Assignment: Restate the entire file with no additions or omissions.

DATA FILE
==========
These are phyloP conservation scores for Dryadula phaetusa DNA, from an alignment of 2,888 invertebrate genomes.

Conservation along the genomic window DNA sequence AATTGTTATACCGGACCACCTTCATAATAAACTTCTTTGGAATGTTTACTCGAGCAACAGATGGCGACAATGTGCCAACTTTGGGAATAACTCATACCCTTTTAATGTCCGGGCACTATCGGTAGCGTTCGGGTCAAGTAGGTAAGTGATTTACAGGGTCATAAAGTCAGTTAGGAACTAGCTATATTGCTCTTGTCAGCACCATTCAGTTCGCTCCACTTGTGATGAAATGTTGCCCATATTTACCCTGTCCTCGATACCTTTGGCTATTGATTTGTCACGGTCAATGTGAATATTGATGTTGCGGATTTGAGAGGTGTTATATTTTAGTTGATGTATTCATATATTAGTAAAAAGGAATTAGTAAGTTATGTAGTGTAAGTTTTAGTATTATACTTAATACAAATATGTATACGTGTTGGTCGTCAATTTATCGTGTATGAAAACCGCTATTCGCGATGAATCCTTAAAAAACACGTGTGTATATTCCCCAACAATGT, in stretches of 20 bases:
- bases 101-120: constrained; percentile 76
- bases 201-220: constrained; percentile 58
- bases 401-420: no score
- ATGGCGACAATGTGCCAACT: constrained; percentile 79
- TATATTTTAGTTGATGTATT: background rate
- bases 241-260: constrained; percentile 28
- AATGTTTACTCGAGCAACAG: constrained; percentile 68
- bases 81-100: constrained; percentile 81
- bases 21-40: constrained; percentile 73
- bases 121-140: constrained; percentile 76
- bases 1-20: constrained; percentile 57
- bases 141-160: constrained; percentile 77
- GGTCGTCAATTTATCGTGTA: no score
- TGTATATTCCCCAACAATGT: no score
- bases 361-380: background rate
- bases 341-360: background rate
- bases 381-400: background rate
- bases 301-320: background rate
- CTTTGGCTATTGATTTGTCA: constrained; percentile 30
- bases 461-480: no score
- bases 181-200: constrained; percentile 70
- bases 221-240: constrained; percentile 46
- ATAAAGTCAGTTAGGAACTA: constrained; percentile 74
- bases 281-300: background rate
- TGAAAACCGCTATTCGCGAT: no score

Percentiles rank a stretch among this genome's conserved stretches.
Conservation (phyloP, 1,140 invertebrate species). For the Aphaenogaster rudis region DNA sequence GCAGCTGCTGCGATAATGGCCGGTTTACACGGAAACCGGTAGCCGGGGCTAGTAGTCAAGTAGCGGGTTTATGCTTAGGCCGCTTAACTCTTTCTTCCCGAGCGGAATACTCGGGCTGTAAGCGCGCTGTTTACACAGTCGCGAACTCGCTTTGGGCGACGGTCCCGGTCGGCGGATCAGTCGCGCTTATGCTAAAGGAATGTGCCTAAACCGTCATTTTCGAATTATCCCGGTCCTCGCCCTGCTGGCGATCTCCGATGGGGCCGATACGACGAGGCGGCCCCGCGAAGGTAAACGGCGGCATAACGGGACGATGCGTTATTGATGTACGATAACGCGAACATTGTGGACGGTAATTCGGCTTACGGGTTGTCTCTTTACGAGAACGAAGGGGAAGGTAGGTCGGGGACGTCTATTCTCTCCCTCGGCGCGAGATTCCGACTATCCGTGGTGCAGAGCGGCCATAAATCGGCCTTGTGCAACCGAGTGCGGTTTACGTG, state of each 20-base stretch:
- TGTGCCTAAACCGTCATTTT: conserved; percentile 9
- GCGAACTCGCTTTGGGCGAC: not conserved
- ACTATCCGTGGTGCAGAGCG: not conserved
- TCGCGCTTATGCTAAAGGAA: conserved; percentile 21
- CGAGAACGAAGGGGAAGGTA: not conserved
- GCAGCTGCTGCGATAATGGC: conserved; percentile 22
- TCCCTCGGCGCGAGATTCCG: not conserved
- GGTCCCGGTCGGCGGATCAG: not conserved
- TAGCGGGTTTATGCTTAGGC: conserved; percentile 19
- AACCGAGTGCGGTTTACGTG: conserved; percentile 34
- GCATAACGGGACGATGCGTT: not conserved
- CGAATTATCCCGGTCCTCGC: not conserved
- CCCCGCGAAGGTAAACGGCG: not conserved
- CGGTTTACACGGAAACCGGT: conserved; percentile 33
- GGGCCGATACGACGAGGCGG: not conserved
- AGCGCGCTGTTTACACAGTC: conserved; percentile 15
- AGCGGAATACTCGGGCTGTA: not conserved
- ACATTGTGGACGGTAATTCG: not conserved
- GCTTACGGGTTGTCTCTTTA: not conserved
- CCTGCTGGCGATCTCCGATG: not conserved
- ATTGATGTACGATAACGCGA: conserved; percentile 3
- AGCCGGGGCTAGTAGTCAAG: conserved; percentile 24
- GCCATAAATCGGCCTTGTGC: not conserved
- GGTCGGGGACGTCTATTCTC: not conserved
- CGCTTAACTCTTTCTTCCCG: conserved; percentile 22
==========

These are phyloP conservation scores for Dryadula phaetusa DNA, from an alignment of 2,888 invertebrate genomes.

Conservation along the genomic window DNA sequence AATTGTTATACCGGACCACCTTCATAATAAACTTCTTTGGAATGTTTACTCGAGCAACAGATGGCGACAATGTGCCAACTTTGGGAATAACTCATACCCTTTTAATGTCCGGGCACTATCGGTAGCGTTCGGGTCAAGTAGGTAAGTGATTTACAGGGTCATAAAGTCAGTTAGGAACTAGCTATATTGCTCTTGTCAGCACCATTCAGTTCGCTCCACTTGTGATGAAATGTTGCCCATATTTACCCTGTCCTCGATACCTTTGGCTATTGATTTGTCACGGTCAATGTGAATATTGATGTTGCGGATTTGAGAGGTGTTATATTTTAGTTGATGTATTCATATATTAGTAAAAAGGAATTAGTAAGTTATGTAGTGTAAGTTTTAGTATTATACTTAATACAAATATGTATACGTGTTGGTCGTCAATTTATCGTGTATGAAAACCGCTATTCGCGATGAATCCTTAAAAAACACGTGTGTATATTCCCCAACAATGT, in stretches of 20 bases:
- bases 101-120: constrained; percentile 76
- bases 201-220: constrained; percentile 58
- bases 401-420: no score
- ATGGCGACAATGTGCCAACT: constrained; percentile 79
- TATATTTTAGTTGATGTATT: background rate
- bases 241-260: constrained; percentile 28
- AATGTTTACTCGAGCAACAG: constrained; percentile 68
- bases 81-100: constrained; percentile 81
- bases 21-40: constrained; percentile 73
- bases 121-140: constrained; percentile 76
- bases 1-20: constrained; percentile 57
- bases 141-160: constrained; percentile 77
- GGTCGTCAATTTATCGTGTA: no score
- TGTATATTCCCCAACAATGT: no score
- bases 361-380: background rate
- bases 341-360: background rate
- bases 381-400: background rate
- bases 301-320: background rate
- CTTTGGCTATTGATTTGTCA: constrained; percentile 30
- bases 461-480: no score
- bases 181-200: constrained; percentile 70
- bases 221-240: constrained; percentile 46
- ATAAAGTCAGTTAGGAACTA: constrained; percentile 74
- bases 281-300: background rate
- TGAAAACCGCTATTCGCGAT: no score

Percentiles rank a stretch among this genome's conserved stretches.
Conservation (phyloP, 1,140 invertebrate species). For the Aphaenogaster rudis region DNA sequence GCAGCTGCTGCGATAATGGCCGGTTTACACGGAAACCGGTAGCCGGGGCTAGTAGTCAAGTAGCGGGTTTATGCTTAGGCCGCTTAACTCTTTCTTCCCGAGCGGAATACTCGGGCTGTAAGCGCGCTGTTTACACAGTCGCGAACTCGCTTTGGGCGACGGTCCCGGTCGGCGGATCAGTCGCGCTTATGCTAAAGGAATGTGCCTAAACCGTCATTTTCGAATTATCCCGGTCCTCGCCCTGCTGGCGATCTCCGATGGGGCCGATACGACGAGGCGGCCCCGCGAAGGTAAACGGCGGCATAACGGGACGATGCGTTATTGATGTACGATAACGCGAACATTGTGGACGGTAATTCGGCTTACGGGTTGTCTCTTTACGAGAACGAAGGGGAAGGTAGGTCGGGGACGTCTATTCTCTCCCTCGGCGCGAGATTCCGACTATCCGTGGTGCAGAGCGGCCATAAATCGGCCTTGTGCAACCGAGTGCGGTTTACGTG, state of each 20-base stretch:
- TGTGCCTAAACCGTCATTTT: conserved; percentile 9
- GCGAACTCGCTTTGGGCGAC: not conserved
- ACTATCCGTGGTGCAGAGCG: not conserved
- TCGCGCTTATGCTAAAGGAA: conserved; percentile 21
- CGAGAACGAAGGGGAAGGTA: not conserved
- GCAGCTGCTGCGATAATGGC: conserved; percentile 22
- TCCCTCGGCGCGAGATTCCG: not conserved
- GGTCCCGGTCGGCGGATCAG: not conserved
- TAGCGGGTTTATGCTTAGGC: conserved; percentile 19
- AACCGAGTGCGGTTTACGTG: conserved; percentile 34
- GCATAACGGGACGATGCGTT: not conserved
- CGAATTATCCCGGTCCTCGC: not conserved
- CCCCGCGAAGGTAAACGGCG: not conserved
- CGGTTTACACGGAAACCGGT: conserved; percentile 33
- GGGCCGATACGACGAGGCGG: not conserved
- AGCGCGCTGTTTACACAGTC: conserved; percentile 15
- AGCGGAATACTCGGGCTGTA: not conserved
- ACATTGTGGACGGTAATTCG: not conserved
- GCTTACGGGTTGTCTCTTTA: not conserved
- CCTGCTGGCGATCTCCGATG: not conserved
- ATTGATGTACGATAACGCGA: conserved; percentile 3
- AGCCGGGGCTAGTAGTCAAG: conserved; percentile 24
- GCCATAAATCGGCCTTGTGC: not conserved
- GGTCGGGGACGTCTATTCTC: not conserved
- CGCTTAACTCTTTCTTCCCG: conserved; percentile 22